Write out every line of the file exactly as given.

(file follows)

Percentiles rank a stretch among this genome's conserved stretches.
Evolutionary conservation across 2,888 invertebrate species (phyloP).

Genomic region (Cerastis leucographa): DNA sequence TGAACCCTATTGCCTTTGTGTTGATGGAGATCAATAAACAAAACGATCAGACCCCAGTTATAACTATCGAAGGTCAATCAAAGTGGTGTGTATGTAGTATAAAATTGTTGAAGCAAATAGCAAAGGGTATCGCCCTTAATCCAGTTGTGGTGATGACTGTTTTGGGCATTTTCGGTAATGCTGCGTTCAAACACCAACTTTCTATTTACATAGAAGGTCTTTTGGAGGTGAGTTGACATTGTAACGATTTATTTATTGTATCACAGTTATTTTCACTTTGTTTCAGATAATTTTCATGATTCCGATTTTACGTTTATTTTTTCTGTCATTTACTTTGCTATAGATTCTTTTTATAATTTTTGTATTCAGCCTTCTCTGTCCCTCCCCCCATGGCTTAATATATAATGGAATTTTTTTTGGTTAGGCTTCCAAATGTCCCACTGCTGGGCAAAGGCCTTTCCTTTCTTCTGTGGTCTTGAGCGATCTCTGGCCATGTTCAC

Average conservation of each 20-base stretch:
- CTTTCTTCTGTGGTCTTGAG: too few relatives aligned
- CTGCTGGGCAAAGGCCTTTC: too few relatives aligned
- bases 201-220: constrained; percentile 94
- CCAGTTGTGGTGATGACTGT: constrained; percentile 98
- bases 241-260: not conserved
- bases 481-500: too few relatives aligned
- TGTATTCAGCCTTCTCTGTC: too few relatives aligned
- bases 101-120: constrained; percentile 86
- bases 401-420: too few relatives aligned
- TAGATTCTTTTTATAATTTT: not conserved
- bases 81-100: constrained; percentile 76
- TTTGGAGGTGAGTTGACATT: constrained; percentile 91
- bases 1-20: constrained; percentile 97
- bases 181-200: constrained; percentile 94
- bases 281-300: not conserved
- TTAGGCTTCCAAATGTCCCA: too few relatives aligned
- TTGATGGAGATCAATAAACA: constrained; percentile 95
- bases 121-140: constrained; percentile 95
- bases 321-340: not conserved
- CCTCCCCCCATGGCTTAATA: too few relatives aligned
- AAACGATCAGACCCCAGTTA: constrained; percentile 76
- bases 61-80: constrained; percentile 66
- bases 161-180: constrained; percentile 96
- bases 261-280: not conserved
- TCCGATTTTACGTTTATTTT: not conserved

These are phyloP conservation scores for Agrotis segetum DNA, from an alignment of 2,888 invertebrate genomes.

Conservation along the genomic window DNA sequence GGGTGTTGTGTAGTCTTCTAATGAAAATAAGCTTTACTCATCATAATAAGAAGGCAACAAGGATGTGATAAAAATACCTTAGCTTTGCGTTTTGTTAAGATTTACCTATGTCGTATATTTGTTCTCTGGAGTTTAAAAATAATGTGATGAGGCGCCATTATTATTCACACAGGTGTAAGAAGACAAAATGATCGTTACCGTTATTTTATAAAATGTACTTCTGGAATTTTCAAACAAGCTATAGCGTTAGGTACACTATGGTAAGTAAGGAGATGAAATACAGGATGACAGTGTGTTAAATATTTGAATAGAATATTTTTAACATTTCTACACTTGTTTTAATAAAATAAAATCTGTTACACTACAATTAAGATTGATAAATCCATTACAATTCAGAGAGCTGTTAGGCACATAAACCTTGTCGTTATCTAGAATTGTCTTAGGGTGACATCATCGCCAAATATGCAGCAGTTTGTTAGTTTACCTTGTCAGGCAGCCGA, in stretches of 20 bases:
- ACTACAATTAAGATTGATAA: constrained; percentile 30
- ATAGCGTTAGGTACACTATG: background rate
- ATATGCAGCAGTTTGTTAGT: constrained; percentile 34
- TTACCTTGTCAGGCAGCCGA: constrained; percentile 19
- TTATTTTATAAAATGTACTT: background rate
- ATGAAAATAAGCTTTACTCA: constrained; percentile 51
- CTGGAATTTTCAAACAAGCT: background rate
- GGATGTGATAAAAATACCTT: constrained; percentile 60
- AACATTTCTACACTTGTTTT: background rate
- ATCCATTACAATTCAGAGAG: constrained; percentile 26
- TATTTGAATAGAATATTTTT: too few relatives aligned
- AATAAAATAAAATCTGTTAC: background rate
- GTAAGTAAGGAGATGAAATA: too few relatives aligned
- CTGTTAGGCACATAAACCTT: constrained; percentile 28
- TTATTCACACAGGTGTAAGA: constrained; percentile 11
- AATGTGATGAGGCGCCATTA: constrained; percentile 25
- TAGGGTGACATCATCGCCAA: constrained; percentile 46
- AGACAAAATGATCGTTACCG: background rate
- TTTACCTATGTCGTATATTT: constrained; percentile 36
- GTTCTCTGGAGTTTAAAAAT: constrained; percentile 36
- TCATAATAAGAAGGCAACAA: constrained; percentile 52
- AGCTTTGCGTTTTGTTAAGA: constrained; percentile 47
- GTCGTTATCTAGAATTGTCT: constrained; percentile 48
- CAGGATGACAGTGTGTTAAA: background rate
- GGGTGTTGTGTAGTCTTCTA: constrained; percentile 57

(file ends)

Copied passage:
Percentiles rank a stretch among this genome's conserved stretches.
Evolutionary conservation across 2,888 invertebrate species (phyloP).

Genomic region (Cerastis leucographa): DNA sequence TGAACCCTATTGCCTTTGTGTTGATGGAGATCAATAAACAAAACGATCAGACCCCAGTTATAACTATCGAAGGTCAATCAAAGTGGTGTGTATGTAGTATAAAATTGTTGAAGCAAATAGCAAAGGGTATCGCCCTTAATCCAGTTGTGGTGATGACTGTTTTGGGCATTTTCGGTAATGCTGCGTTCAAACACCAACTTTCTATTTACATAGAAGGTCTTTTGGAGGTGAGTTGACATTGTAACGATTTATTTATTGTATCACAGTTATTTTCACTTTGTTTCAGATAATTTTCATGATTCCGATTTTACGTTTATTTTTTCTGTCATTTACTTTGCTATAGATTCTTTTTATAATTTTTGTATTCAGCCTTCTCTGTCCCTCCCCCCATGGCTTAATATATAATGGAATTTTTTTTGGTTAGGCTTCCAAATGTCCCACTGCTGGGCAAAGGCCTTTCCTTTCTTCTGTGGTCTTGAGCGATCTCTGGCCATGTTCAC

Average conservation of each 20-base stretch:
- CTTTCTTCTGTGGTCTTGAG: too few relatives aligned
- CTGCTGGGCAAAGGCCTTTC: too few relatives aligned
- bases 201-220: constrained; percentile 94
- CCAGTTGTGGTGATGACTGT: constrained; percentile 98
- bases 241-260: not conserved
- bases 481-500: too few relatives aligned
- TGTATTCAGCCTTCTCTGTC: too few relatives aligned
- bases 101-120: constrained; percentile 86
- bases 401-420: too few relatives aligned
- TAGATTCTTTTTATAATTTT: not conserved
- bases 81-100: constrained; percentile 76
- TTTGGAGGTGAGTTGACATT: constrained; percentile 91
- bases 1-20: constrained; percentile 97
- bases 181-200: constrained; percentile 94
- bases 281-300: not conserved
- TTAGGCTTCCAAATGTCCCA: too few relatives aligned
- TTGATGGAGATCAATAAACA: constrained; percentile 95
- bases 121-140: constrained; percentile 95
- bases 321-340: not conserved
- CCTCCCCCCATGGCTTAATA: too few relatives aligned
- AAACGATCAGACCCCAGTTA: constrained; percentile 76
- bases 61-80: constrained; percentile 66
- bases 161-180: constrained; percentile 96
- bases 261-280: not conserved
- TCCGATTTTACGTTTATTTT: not conserved

These are phyloP conservation scores for Agrotis segetum DNA, from an alignment of 2,888 invertebrate genomes.

Conservation along the genomic window DNA sequence GGGTGTTGTGTAGTCTTCTAATGAAAATAAGCTTTACTCATCATAATAAGAAGGCAACAAGGATGTGATAAAAATACCTTAGCTTTGCGTTTTGTTAAGATTTACCTATGTCGTATATTTGTTCTCTGGAGTTTAAAAATAATGTGATGAGGCGCCATTATTATTCACACAGGTGTAAGAAGACAAAATGATCGTTACCGTTATTTTATAAAATGTACTTCTGGAATTTTCAAACAAGCTATAGCGTTAGGTACACTATGGTAAGTAAGGAGATGAAATACAGGATGACAGTGTGTTAAATATTTGAATAGAATATTTTTAACATTTCTACACTTGTTTTAATAAAATAAAATCTGTTACACTACAATTAAGATTGATAAATCCATTACAATTCAGAGAGCTGTTAGGCACATAAACCTTGTCGTTATCTAGAATTGTCTTAGGGTGACATCATCGCCAAATATGCAGCAGTTTGTTAGTTTACCTTGTCAGGCAGCCGA, in stretches of 20 bases:
- ACTACAATTAAGATTGATAA: constrained; percentile 30
- ATAGCGTTAGGTACACTATG: background rate
- ATATGCAGCAGTTTGTTAGT: constrained; percentile 34
- TTACCTTGTCAGGCAGCCGA: constrained; percentile 19
- TTATTTTATAAAATGTACTT: background rate
- ATGAAAATAAGCTTTACTCA: constrained; percentile 51
- CTGGAATTTTCAAACAAGCT: background rate
- GGATGTGATAAAAATACCTT: constrained; percentile 60
- AACATTTCTACACTTGTTTT: background rate
- ATCCATTACAATTCAGAGAG: constrained; percentile 26
- TATTTGAATAGAATATTTTT: too few relatives aligned
- AATAAAATAAAATCTGTTAC: background rate
- GTAAGTAAGGAGATGAAATA: too few relatives aligned
- CTGTTAGGCACATAAACCTT: constrained; percentile 28
- TTATTCACACAGGTGTAAGA: constrained; percentile 11
- AATGTGATGAGGCGCCATTA: constrained; percentile 25
- TAGGGTGACATCATCGCCAA: constrained; percentile 46
- AGACAAAATGATCGTTACCG: background rate
- TTTACCTATGTCGTATATTT: constrained; percentile 36
- GTTCTCTGGAGTTTAAAAAT: constrained; percentile 36
- TCATAATAAGAAGGCAACAA: constrained; percentile 52
- AGCTTTGCGTTTTGTTAAGA: constrained; percentile 47
- GTCGTTATCTAGAATTGTCT: constrained; percentile 48
- CAGGATGACAGTGTGTTAAA: background rate
- GGGTGTTGTGTAGTCTTCTA: constrained; percentile 57